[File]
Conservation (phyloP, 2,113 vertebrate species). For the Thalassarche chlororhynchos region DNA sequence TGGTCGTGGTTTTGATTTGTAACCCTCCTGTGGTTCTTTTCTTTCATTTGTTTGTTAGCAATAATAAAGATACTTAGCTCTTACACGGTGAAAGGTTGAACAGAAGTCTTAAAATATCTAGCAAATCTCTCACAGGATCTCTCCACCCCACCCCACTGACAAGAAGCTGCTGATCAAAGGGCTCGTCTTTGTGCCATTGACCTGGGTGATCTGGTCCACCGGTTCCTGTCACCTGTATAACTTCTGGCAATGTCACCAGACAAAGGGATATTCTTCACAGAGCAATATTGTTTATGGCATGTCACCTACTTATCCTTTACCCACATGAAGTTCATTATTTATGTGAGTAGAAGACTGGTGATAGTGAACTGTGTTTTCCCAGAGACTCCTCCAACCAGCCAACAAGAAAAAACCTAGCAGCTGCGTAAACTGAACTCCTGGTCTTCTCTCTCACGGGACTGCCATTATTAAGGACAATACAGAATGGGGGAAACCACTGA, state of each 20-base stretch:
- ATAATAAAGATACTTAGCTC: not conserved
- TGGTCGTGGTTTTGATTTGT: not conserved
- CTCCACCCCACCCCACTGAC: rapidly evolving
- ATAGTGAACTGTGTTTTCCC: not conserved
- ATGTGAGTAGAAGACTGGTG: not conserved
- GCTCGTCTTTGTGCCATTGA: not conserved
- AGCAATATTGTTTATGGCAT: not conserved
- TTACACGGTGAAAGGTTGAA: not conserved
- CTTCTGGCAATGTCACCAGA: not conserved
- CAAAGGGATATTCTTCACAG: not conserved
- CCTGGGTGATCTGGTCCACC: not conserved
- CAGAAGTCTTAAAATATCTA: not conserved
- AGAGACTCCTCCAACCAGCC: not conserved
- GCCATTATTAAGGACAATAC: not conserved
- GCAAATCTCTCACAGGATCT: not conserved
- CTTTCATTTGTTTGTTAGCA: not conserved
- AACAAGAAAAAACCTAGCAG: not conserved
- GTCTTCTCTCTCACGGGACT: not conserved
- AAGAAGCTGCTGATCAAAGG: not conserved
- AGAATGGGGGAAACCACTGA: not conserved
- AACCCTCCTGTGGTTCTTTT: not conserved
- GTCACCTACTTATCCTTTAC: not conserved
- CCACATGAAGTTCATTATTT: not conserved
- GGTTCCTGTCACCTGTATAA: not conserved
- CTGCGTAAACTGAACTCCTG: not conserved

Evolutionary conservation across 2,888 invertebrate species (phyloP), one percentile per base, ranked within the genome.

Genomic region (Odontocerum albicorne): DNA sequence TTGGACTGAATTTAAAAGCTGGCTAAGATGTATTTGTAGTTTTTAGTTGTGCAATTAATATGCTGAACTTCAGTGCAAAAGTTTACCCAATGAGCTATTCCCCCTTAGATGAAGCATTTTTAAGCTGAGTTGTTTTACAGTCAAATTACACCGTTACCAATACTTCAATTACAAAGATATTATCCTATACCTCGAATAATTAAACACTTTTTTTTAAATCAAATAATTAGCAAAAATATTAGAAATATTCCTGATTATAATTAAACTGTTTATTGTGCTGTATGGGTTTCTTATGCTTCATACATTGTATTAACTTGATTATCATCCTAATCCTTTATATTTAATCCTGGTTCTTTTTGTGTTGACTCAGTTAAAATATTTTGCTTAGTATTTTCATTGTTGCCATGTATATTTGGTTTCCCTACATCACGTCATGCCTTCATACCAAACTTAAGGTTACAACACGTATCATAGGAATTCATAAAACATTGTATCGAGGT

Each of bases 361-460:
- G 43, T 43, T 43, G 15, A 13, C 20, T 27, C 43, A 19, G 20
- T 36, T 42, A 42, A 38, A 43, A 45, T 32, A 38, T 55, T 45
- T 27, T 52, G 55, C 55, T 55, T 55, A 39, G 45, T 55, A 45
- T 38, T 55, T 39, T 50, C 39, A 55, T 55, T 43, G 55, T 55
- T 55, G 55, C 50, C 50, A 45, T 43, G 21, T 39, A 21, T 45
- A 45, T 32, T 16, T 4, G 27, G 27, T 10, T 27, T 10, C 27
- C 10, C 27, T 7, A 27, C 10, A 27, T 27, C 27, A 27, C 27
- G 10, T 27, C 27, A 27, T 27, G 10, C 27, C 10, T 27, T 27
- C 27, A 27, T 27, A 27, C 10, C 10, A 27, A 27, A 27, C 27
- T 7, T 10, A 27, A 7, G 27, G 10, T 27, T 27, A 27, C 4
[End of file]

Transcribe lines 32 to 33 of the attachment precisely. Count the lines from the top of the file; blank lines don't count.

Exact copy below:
- T 27, T 52, G 55, C 55, T 55, T 55, A 39, G 45, T 55, A 45
- T 38, T 55, T 39, T 50, C 39, A 55, T 55, T 43, G 55, T 55